At several times, vocalist Mike LeDonne encouraged people to approach the stage, filling up the gap used by the energetic to mosh and dance, and for the finale of their set, LeDonne took it upon himself to leap off the stage and mix it up a little with the audience. I love seeing that sort of thing – when musicians want to party with their listener.
No Fun At All
Although every band on this stacked bill brought their A-game, I was most excited to finally see No Fun At All. I have been a fan of theirs for years upon years and have had an startling track record when it comes to missing their shows – and if you have read my thoughts on their most recent record; 2018’s Grit, then you understand what a kick in the pants that has been. No more. Not this time.
I absolutely adore Grit, but tonight, just one song from that record would be played. Because tonight was all about celebrating another of their albums – 1995’s Out Of Bounds. And that was more than fine with me – see, the mid-90s was the pinnacle for this style of music, and although there are still great records on this ilk coming out all the time, this was the time period for the genre. Hearing the album played from start to finish all these years later was nothing short of special. Unlike a lot of older bands, I feel that No Fun At All have matured wonderfully and might even sound better playing these songs today than they did when they were fresh tracks.
A total of twenty-three songs were played on this evening, include all fourteen numbers off of Out Of Bounds. I really would have loved to have more than Spirit off of Grit (I know, I should let if go, right?) but that’s on me for being out of town when No Fun At All played the Foufounes Electriques a few years back. Vocalist Ingemar Jansson has really grown as a frontman, although he has always been a force on the microphone. The power with which he delivers his choruses especially, is phenomenal. Toppled with all the fantastic riff-work from their impressive body of work, makes for a great time.
Turns out, No Fun At All are actually a hell of a lot of fun. Tricky Swedes!
Going into the night with the knowledge that Sweden’s Satanic Surfers were going to be playing their greatest album, in my not-so-humble opinion, in it’s entirety, had me up most of the night. Unable to sleep. Getting to see the Satanic Surfers playing Hero Of Our Time, live, all these years later will almost definitely be one of the highlights of my year when all is said and done. This was an album that I played the hell out of when I was in high school, so very very long ago, and one that could bridge my punk friends and my metalhead pals. A rare feat.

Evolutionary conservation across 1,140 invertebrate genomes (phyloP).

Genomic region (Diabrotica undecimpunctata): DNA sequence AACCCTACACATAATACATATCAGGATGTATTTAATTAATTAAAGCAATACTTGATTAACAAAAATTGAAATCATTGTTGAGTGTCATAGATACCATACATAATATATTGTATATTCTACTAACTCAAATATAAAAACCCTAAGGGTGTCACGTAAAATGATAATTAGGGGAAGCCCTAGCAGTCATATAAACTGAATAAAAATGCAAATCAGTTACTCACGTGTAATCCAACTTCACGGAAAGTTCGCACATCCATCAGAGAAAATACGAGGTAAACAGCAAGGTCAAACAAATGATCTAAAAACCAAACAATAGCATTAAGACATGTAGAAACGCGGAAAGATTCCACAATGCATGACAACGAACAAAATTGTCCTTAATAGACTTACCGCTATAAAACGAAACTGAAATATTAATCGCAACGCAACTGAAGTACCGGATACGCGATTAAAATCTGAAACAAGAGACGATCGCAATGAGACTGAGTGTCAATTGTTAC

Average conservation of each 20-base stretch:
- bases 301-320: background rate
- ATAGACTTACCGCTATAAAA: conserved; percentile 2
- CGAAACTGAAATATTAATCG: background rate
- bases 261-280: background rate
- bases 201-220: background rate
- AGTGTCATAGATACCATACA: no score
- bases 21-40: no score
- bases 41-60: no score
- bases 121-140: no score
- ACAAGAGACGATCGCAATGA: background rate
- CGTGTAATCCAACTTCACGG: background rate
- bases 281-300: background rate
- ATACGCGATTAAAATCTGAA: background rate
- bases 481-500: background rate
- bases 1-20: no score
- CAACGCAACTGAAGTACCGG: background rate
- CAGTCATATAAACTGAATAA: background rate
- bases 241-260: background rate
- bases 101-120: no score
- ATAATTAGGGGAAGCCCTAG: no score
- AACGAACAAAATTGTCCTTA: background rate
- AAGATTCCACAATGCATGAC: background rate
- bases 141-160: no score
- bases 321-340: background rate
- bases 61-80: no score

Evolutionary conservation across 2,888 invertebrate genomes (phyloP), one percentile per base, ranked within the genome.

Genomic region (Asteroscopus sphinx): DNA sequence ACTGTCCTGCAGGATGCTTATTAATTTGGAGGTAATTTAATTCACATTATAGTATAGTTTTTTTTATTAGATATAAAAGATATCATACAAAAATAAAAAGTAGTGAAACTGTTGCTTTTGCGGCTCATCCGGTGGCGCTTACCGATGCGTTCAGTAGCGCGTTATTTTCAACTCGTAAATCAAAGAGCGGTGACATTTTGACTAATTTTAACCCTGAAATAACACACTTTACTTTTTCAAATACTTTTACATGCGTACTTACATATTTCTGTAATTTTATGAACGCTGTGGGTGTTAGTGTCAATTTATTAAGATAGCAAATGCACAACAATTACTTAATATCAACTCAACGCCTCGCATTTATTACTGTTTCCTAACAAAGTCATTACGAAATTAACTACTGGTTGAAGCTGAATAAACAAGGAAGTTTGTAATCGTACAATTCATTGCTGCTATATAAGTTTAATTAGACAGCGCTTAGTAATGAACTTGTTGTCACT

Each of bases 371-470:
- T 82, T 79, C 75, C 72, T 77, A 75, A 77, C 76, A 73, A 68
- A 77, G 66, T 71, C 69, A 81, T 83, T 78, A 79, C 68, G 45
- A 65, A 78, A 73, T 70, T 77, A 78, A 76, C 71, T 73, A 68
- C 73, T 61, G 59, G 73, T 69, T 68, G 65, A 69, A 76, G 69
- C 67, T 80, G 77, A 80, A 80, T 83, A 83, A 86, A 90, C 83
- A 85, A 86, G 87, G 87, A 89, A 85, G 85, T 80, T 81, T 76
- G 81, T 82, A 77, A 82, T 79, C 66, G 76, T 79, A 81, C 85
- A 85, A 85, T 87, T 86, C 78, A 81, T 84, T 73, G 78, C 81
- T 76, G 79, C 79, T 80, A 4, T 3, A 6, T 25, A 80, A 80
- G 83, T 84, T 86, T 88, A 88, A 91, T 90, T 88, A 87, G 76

Beyond their fast paced and adrenaline driven songs, it is their fucked up sense of humor that make the Satanic Surfers such a good time band. I challenge anyone into punk rock not to chuckle at the unfortunate lyrics to Armless Skater. Guess if he was sad that day! To think that Hero Of Our Time is the debut record from the Satanic Surfers is mind-blowing. It is a nigh on perfect album. From start to finish. Everything I love about skate punk, all there on this single solitary slab of wax.
Throughout their set, crowd surfers kept the security guards busy with their failed attempts at calming the seas. I can’t say if the crowd surfers were Satanic crowd surfers, not can I say they weren’t. The real Satanic Surfers up on the stage were fantastic, even if I still find it strange to see the vocals coming from the drummer. I should work on getting over that! I can honestly say, that this was the best I have heard the Surfers sound live out of the many times I have been fortunate enough to have shared a room with them. Possibly because the last two or three times I saw them was at an outdoor festival.
Watching Rodrigo Alfaro drum and sing at such a frantic pace is mesmerizing. Almost as much as the permanent smile on bassist Andy Dahlström’s face is. Or the constant emotion in Magnus Blixtberg’s facial expressions, but then again, if I was ripping riffs like he does all night, I’d be making those expressions too. And, well who the hell knows what’s going behind Max Huddén’s epic giant beard! Hearing these lads shred through Hero Of Our Time was better than my dreams had alerted me too, and I feel thankful to have been fortunate enough to have witnessed it. So bloody good.
To think that both the Satanic Surfers and No Fun At All at one point had called their careers quits is a sobering thought. I don’t want to think of a world where bands of this ilk are no longer on a stage somewhere. I know, nothing lasts forever but some things need to go on for as long as humanly possible, and there is a strange comfort in knowing that some bands just won’t quit. This is who we are. All of us.
Tickets for tomorrow night’s Strung Out gig are still available, as are passes for the proper Red Bridge festival in Pont-Rouge and Sunday night’s wrap-up show, in Montreal, that features the likes of Less Than Jake and the Voodoo Glow Skulls. Get your tickets, grab your dancin’ shoes and get your sorry asses to Red Bridge! It’s party time!